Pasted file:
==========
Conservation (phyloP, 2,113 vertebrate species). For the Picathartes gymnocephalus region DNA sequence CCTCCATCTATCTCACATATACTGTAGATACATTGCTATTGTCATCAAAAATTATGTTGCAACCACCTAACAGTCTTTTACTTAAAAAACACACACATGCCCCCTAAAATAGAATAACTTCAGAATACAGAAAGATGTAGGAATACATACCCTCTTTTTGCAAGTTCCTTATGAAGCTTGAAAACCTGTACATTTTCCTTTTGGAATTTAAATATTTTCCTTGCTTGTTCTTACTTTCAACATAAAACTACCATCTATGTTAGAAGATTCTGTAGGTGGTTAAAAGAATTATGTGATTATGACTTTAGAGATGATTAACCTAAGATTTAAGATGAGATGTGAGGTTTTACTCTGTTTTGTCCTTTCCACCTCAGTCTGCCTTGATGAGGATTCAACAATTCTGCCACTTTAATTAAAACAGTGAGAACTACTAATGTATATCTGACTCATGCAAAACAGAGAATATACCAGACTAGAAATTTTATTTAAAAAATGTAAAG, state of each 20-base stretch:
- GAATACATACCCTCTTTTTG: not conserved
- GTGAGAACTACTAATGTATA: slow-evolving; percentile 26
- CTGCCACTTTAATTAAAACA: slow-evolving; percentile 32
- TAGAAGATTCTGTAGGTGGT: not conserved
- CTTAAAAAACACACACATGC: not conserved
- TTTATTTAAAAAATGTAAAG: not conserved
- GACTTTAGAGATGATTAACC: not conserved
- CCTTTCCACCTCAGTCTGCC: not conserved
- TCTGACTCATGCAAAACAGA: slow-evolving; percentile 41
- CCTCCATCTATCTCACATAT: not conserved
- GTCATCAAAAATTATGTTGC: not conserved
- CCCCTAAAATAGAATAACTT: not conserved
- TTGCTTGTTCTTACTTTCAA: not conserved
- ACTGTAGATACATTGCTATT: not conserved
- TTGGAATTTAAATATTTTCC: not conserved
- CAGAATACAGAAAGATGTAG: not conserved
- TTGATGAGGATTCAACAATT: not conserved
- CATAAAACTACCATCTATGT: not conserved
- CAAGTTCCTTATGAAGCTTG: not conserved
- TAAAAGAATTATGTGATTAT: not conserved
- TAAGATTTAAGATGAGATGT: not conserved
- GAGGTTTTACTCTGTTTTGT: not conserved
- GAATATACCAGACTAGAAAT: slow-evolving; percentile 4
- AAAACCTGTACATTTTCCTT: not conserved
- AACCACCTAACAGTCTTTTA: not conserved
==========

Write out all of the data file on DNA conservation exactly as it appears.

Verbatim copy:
Conservation (phyloP, 2,113 vertebrate species). For the Picathartes gymnocephalus region DNA sequence CCTCCATCTATCTCACATATACTGTAGATACATTGCTATTGTCATCAAAAATTATGTTGCAACCACCTAACAGTCTTTTACTTAAAAAACACACACATGCCCCCTAAAATAGAATAACTTCAGAATACAGAAAGATGTAGGAATACATACCCTCTTTTTGCAAGTTCCTTATGAAGCTTGAAAACCTGTACATTTTCCTTTTGGAATTTAAATATTTTCCTTGCTTGTTCTTACTTTCAACATAAAACTACCATCTATGTTAGAAGATTCTGTAGGTGGTTAAAAGAATTATGTGATTATGACTTTAGAGATGATTAACCTAAGATTTAAGATGAGATGTGAGGTTTTACTCTGTTTTGTCCTTTCCACCTCAGTCTGCCTTGATGAGGATTCAACAATTCTGCCACTTTAATTAAAACAGTGAGAACTACTAATGTATATCTGACTCATGCAAAACAGAGAATATACCAGACTAGAAATTTTATTTAAAAAATGTAAAG, state of each 20-base stretch:
- GAATACATACCCTCTTTTTG: not conserved
- GTGAGAACTACTAATGTATA: slow-evolving; percentile 26
- CTGCCACTTTAATTAAAACA: slow-evolving; percentile 32
- TAGAAGATTCTGTAGGTGGT: not conserved
- CTTAAAAAACACACACATGC: not conserved
- TTTATTTAAAAAATGTAAAG: not conserved
- GACTTTAGAGATGATTAACC: not conserved
- CCTTTCCACCTCAGTCTGCC: not conserved
- TCTGACTCATGCAAAACAGA: slow-evolving; percentile 41
- CCTCCATCTATCTCACATAT: not conserved
- GTCATCAAAAATTATGTTGC: not conserved
- CCCCTAAAATAGAATAACTT: not conserved
- TTGCTTGTTCTTACTTTCAA: not conserved
- ACTGTAGATACATTGCTATT: not conserved
- TTGGAATTTAAATATTTTCC: not conserved
- CAGAATACAGAAAGATGTAG: not conserved
- TTGATGAGGATTCAACAATT: not conserved
- CATAAAACTACCATCTATGT: not conserved
- CAAGTTCCTTATGAAGCTTG: not conserved
- TAAAAGAATTATGTGATTAT: not conserved
- TAAGATTTAAGATGAGATGT: not conserved
- GAGGTTTTACTCTGTTTTGT: not conserved
- GAATATACCAGACTAGAAAT: slow-evolving; percentile 4
- AAAACCTGTACATTTTCCTT: not conserved
- AACCACCTAACAGTCTTTTA: not conserved